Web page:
So not only her growth and the expansion of the curriculum development of more and more curriculum, but then also the leveraging of technology has made it even more important, but also more accessible for people across the world to get access, to, to circle back to what you and I spoke of in the beginning. I’ve always been a big proponent of hands-on learning, learning by doing and what I’ve seen. I don’t think my definition of that has changed. And I don’t think the value for me at least has changed in that type of learning, but the avenues to pursue that type of learning have really grown, you know, programs like bio builder now exists, certainly the internet and the connectivity and access exist. Almost all major universities have put much of their coursework online for free. So people can at least learn a little bit along the way about whatever it is. That’s interesting to them without writing a big check for tuition. So our ability to access at least, you know, the basics and get information has really improved and grown. And then this type of curriculum that BioBuilder has presented allows people to really be applying what they learn. You know? So I think that there’s just so many more avenues to pursue meaningful education today than there used to be.

Zeeshan Siddiqui (21:45):

You mentioned that universities have put a lot of their coursework online and then with Coursera and index, and you can become a full-fledged software engineer in a year. And I know Google are launching their own set of certifications. If you complete all of those, technically you they’ll be okay with you working full time, regardless of whether or not you have a college degree, 2020, everything’s been online. And I think most universities that are now in a hybrid format where a lot of the lecture materials online and people aren’t going to college for lab work or small group tutorials. I want to ask you if in the near future, if you can see universities teaming up with initiatives, such as BioBuilder to instead of where BioBuilder is integrated into college curriculum, let’s say BioBuilder, there will allow you, if you’re a college student, you can take classes from BioBuilder or attended BioBuilderClub, and that can count what’s credit for university courses.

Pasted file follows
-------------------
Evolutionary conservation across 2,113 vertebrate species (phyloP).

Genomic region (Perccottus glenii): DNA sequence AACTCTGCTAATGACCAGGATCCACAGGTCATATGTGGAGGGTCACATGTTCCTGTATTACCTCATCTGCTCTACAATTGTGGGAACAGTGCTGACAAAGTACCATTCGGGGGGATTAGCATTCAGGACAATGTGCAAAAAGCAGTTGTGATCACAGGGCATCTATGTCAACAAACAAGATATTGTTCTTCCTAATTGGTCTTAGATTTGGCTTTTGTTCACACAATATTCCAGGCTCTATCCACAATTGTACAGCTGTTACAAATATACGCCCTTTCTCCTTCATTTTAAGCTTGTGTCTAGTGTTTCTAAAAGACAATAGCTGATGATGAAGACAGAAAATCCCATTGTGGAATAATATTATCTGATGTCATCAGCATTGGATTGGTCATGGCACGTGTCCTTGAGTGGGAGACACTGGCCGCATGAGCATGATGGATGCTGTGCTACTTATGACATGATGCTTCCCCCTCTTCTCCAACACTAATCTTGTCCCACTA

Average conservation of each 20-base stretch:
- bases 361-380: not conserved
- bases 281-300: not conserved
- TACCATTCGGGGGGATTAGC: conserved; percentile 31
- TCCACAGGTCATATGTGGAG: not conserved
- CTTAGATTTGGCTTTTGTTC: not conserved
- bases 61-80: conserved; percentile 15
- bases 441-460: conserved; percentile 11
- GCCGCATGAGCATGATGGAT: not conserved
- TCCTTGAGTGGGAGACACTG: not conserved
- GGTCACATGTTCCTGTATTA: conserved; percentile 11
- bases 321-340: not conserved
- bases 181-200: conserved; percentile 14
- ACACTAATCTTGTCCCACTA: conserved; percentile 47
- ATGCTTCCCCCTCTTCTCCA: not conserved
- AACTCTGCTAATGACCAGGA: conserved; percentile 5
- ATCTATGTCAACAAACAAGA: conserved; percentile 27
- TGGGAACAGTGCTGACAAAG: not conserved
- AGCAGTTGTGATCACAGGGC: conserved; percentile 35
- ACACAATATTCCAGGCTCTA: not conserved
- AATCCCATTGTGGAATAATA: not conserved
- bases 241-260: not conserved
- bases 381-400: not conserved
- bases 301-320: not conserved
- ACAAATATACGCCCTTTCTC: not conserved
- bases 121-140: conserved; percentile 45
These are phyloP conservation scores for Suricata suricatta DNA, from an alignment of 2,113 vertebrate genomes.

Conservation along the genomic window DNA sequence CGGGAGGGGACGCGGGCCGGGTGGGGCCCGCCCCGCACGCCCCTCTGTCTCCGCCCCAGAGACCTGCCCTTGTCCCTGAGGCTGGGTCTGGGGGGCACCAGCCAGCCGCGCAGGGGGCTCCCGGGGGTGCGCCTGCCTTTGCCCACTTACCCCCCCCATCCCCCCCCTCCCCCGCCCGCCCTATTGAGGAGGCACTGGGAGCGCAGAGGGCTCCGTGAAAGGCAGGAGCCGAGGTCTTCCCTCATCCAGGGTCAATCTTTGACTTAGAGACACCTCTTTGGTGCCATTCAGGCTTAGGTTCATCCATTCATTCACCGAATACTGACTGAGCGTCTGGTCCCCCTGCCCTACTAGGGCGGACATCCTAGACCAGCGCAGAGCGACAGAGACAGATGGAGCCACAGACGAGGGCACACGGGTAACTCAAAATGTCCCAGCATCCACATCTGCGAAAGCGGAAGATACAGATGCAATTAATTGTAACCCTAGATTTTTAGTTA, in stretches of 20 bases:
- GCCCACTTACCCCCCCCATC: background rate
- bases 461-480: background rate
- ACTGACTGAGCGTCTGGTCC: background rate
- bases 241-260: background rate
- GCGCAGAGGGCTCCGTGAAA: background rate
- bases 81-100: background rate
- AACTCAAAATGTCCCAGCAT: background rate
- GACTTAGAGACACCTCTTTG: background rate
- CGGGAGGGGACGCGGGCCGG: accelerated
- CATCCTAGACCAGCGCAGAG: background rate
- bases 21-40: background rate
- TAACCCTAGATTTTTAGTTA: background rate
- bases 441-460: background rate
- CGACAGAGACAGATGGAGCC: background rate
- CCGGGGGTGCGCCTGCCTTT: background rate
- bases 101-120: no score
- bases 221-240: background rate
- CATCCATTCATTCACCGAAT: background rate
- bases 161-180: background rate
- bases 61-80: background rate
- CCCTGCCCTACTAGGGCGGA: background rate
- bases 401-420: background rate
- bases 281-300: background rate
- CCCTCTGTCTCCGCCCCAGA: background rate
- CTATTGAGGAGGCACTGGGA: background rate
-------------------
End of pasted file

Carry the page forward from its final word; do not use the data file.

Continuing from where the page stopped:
Zeeshan Siddiqui (22:44):

I think that would be really interesting because if you can, because there’s, there’ll be not just for synthetic biology or biotech. I think this can be, I know you can take a few software courses online and count that towards credit towards a university degree. Can you see that happening with BioBuilder? I think that would be really, really cool where instead of just paying thousands of dollars for one class, you can take a certain number of hours as part of a BioBuilderClub, or do an internship with BioBuilder either as, as a teacher or a student and have that counted towards your degree.

Karen Katz (23:20):

Yeah, I, listen, I it’s, it’s a great idea, I think, and certainly anything’s possible, there’s so many avenues now that one can pursue in order to whether it’s become a software engineer or, you know, a lab technician or what have you. And so I think that anything is potentially possible. It’s really just a matter of somebody in this case, those that lead BioBuilder to decide, okay, we want our, our curriculum to be leverageable for college credit, for instance, and then figuring out what, what would need to happen for four colleges except that. So I don’t know if that’s a strategic initiative for viable or not, but you know, anything is possible